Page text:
“One of My Turns” concludes its two-part story, with Christopher Sebela wrapping up Harley’s adventures in the underground pitching battles between The Reaper and Professor Pyg.
Next stop for Harley is Apokolips, but she’ll be making that journey without me. This is, I believe, my 98th review of a Harley Quinn book on this site. From the New 52, through the relaunch, and through all of many side series, it’s been an amazing journey. I requested Harley when I came on as a reviewer because I disliked the character and was looking forward to writing scathing condemnations of the book, but Amanda Conner and Jimmy Palmiotti adeptly proved that in the right hands, Harley could be feisty, fun and heartfelt without being an offensive oversexed blood-hungry harpy.
Well that ride is over now and so it’s a good time for me to move on rather become cynical, cranky, and too stuck in my ways to allow for the changes that are clearly coming with this character.
Changes we’re already seeing plenty of in this quick romp from Sebela, that pits Harley and her randomly named dollotron Frank against The Reaper’s brainwashed hoard. Or, at least against most of the hoard, as it turns out to not be quite as brainwashed as The Reaper might like.
Sebela plays with some fun tropes here: the villain in the silly costume who takes himself much too seriously, the even scarier villain who cuts right to the chase, the mindless thralls who maybe aren’t so mindless, and, of course, the ubiquitous “hero-gets-a-magic-feather and goes all Dumbo on everyone”.
Not that she ever needs a magic feather
It is perhaps one of the weirdest moments of this book when Harley, psyching herself up to go full-nutjob on this combined crew of kooks, that she splotches her face with not-terribly-dramatic makeup and declares her war in no uncertain terms. An entire page is devoted to this moment, which mostly left me just shrugging and flipping to the next page. This is not the craziest thing Harley’s ever done and it’s not even particularly resonant, so it feels like a lot of sound and fury signifying not a whole bunch here.
The book is action packed, so there’s plenty of fight candy, which Mirka Andolfo does well. But like with most books that focus a good deal of energy on fisticuffs, the story ends up getting squeezed in between, with dense pages of words trying to convey too much too quickly. To Sebela’s (and Andolfo’s) credit, it all makes sense, but it does end up being pretty straight-forward run of the mill stuff with an overly tidy ending to wrap up every conceivable thread. It’s fun, but fluff–and perhaps that’s what the book needs to be for this brief intersession.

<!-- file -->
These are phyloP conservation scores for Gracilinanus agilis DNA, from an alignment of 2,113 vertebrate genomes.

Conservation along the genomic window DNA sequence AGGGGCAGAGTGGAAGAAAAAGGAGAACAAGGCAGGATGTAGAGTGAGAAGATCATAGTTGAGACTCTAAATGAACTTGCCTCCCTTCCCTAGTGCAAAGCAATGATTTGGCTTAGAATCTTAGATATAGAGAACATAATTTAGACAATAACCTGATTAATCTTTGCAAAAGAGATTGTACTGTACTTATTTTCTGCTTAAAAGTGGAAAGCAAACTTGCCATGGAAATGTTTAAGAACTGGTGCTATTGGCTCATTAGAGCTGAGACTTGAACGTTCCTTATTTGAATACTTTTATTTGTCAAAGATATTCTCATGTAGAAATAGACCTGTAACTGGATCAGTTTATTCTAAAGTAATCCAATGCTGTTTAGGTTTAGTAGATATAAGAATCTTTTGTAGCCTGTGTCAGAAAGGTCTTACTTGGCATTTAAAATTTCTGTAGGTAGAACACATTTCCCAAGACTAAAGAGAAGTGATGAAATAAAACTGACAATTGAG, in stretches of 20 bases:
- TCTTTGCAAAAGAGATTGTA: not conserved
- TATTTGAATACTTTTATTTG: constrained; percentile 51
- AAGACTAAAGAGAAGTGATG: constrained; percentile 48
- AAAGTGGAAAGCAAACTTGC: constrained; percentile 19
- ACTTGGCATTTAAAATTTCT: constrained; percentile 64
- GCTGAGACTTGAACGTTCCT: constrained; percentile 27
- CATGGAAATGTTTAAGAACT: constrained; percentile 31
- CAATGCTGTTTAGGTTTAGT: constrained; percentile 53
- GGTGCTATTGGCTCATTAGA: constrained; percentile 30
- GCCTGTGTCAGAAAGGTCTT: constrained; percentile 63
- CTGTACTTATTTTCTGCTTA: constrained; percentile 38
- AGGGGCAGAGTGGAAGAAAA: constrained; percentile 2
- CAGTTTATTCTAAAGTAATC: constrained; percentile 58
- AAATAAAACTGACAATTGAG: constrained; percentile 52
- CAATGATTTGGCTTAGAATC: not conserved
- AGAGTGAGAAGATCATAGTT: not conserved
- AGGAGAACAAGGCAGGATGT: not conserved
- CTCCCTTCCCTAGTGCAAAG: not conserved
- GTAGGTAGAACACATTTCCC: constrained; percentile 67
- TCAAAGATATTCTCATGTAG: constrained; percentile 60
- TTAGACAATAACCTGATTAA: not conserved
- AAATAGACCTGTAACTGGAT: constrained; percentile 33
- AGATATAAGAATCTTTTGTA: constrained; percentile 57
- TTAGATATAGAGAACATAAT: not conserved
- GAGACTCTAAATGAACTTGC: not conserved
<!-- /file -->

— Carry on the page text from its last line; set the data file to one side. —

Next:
In other words, if you skipped it, you wouldn’t miss it. I doubt anything that occurs between these pages will have very far-reaching impact in the regular on-going series.
A reference to Harley’s missed medication may be an indicator of an increasingly unhinged Harley in the future, so it will be interesting to see if she continues to spiral into darker places in the months to come.
You want bacon? This book’s got that too
Andolfo handles most of the pages in this book, but Max Raynor pinch-hits for five pages. The change in style is noticeable, but not too distracting. I like Raynor’s work and Harley looks great in his pages. He also manages to make Professor Pyg look sufficiently menacing and The Reaper somewhat respectable so that we can marginally consider them credible threats as villains.
Though I have to be honest: after the Penguin’s gambit, raining villains down on Coney Island like a summer deluge, it’s been hard to take any villains in this book very seriously. If there’s one thing I hope for this book going forward, it’s that the writers can raise the stakes again; even if it means killing off a side-kick or two (or ten). I like the fun free-wheeling Harley’s been doing okay, but this drifting around since Mason Macabre died has definitely gotten old for me.
It’ll be up to new Harley Quinn writer Sam Humphries, and new Batman-news.com writer Casper Rudolph to take you forward into the next era with our Mistress of Mayhem, so let’s all cross our fingers that issue no. 45 will be a hit!
- You enjoy the gross-out weird-fest of Professor Pyg and his dollotrons.
- Non-stop gang fight action is where it’s at! You like Harley unhinged.
- What a gorgeous cover from Bilquis Everly and Mat Lopes!
Christopher Sebela finishes one of his own turns by wrapping up this two-part tale in which Harley fights mobs of maniacs and takes on two villains of varying degrees of insanity. The big question is Harley’s own degree of crazy. In the past we’ve seen a balance of the psychiatrist and psychopath, but those scales may be going out of kilter if her behavior in this issue is any indicator!